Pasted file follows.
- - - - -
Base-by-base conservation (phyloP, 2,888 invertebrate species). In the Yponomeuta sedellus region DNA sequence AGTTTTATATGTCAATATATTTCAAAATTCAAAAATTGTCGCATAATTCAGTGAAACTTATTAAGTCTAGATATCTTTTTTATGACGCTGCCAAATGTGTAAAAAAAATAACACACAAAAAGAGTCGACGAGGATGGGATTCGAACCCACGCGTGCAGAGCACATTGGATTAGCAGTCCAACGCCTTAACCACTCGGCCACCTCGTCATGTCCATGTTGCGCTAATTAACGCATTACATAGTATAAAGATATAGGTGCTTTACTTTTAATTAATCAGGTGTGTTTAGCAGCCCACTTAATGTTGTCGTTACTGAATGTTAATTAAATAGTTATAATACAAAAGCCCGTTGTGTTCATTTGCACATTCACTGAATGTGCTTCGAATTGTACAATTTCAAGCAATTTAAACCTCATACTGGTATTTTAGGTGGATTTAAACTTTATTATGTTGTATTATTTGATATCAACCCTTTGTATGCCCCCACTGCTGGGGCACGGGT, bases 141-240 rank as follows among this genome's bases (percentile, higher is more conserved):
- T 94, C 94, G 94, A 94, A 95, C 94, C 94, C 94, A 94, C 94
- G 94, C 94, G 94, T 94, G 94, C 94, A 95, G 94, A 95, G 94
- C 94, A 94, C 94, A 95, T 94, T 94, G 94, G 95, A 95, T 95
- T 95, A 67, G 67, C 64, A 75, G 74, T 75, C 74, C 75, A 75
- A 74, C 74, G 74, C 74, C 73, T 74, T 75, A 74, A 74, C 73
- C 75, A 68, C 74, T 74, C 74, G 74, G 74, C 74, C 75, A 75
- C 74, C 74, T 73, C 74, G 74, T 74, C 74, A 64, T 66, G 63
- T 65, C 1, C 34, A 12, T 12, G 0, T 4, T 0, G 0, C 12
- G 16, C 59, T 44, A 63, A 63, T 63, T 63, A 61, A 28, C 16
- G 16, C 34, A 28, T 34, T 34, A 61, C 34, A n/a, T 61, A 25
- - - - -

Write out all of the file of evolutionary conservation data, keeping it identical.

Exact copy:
Base-by-base conservation (phyloP, 2,888 invertebrate species). In the Yponomeuta sedellus region DNA sequence AGTTTTATATGTCAATATATTTCAAAATTCAAAAATTGTCGCATAATTCAGTGAAACTTATTAAGTCTAGATATCTTTTTTATGACGCTGCCAAATGTGTAAAAAAAATAACACACAAAAAGAGTCGACGAGGATGGGATTCGAACCCACGCGTGCAGAGCACATTGGATTAGCAGTCCAACGCCTTAACCACTCGGCCACCTCGTCATGTCCATGTTGCGCTAATTAACGCATTACATAGTATAAAGATATAGGTGCTTTACTTTTAATTAATCAGGTGTGTTTAGCAGCCCACTTAATGTTGTCGTTACTGAATGTTAATTAAATAGTTATAATACAAAAGCCCGTTGTGTTCATTTGCACATTCACTGAATGTGCTTCGAATTGTACAATTTCAAGCAATTTAAACCTCATACTGGTATTTTAGGTGGATTTAAACTTTATTATGTTGTATTATTTGATATCAACCCTTTGTATGCCCCCACTGCTGGGGCACGGGT, bases 141-240 rank as follows among this genome's bases (percentile, higher is more conserved):
- T 94, C 94, G 94, A 94, A 95, C 94, C 94, C 94, A 94, C 94
- G 94, C 94, G 94, T 94, G 94, C 94, A 95, G 94, A 95, G 94
- C 94, A 94, C 94, A 95, T 94, T 94, G 94, G 95, A 95, T 95
- T 95, A 67, G 67, C 64, A 75, G 74, T 75, C 74, C 75, A 75
- A 74, C 74, G 74, C 74, C 73, T 74, T 75, A 74, A 74, C 73
- C 75, A 68, C 74, T 74, C 74, G 74, G 74, C 74, C 75, A 75
- C 74, C 74, T 73, C 74, G 74, T 74, C 74, A 64, T 66, G 63
- T 65, C 1, C 34, A 12, T 12, G 0, T 4, T 0, G 0, C 12
- G 16, C 59, T 44, A 63, A 63, T 63, T 63, A 61, A 28, C 16
- G 16, C 34, A 28, T 34, T 34, A 61, C 34, A n/a, T 61, A 25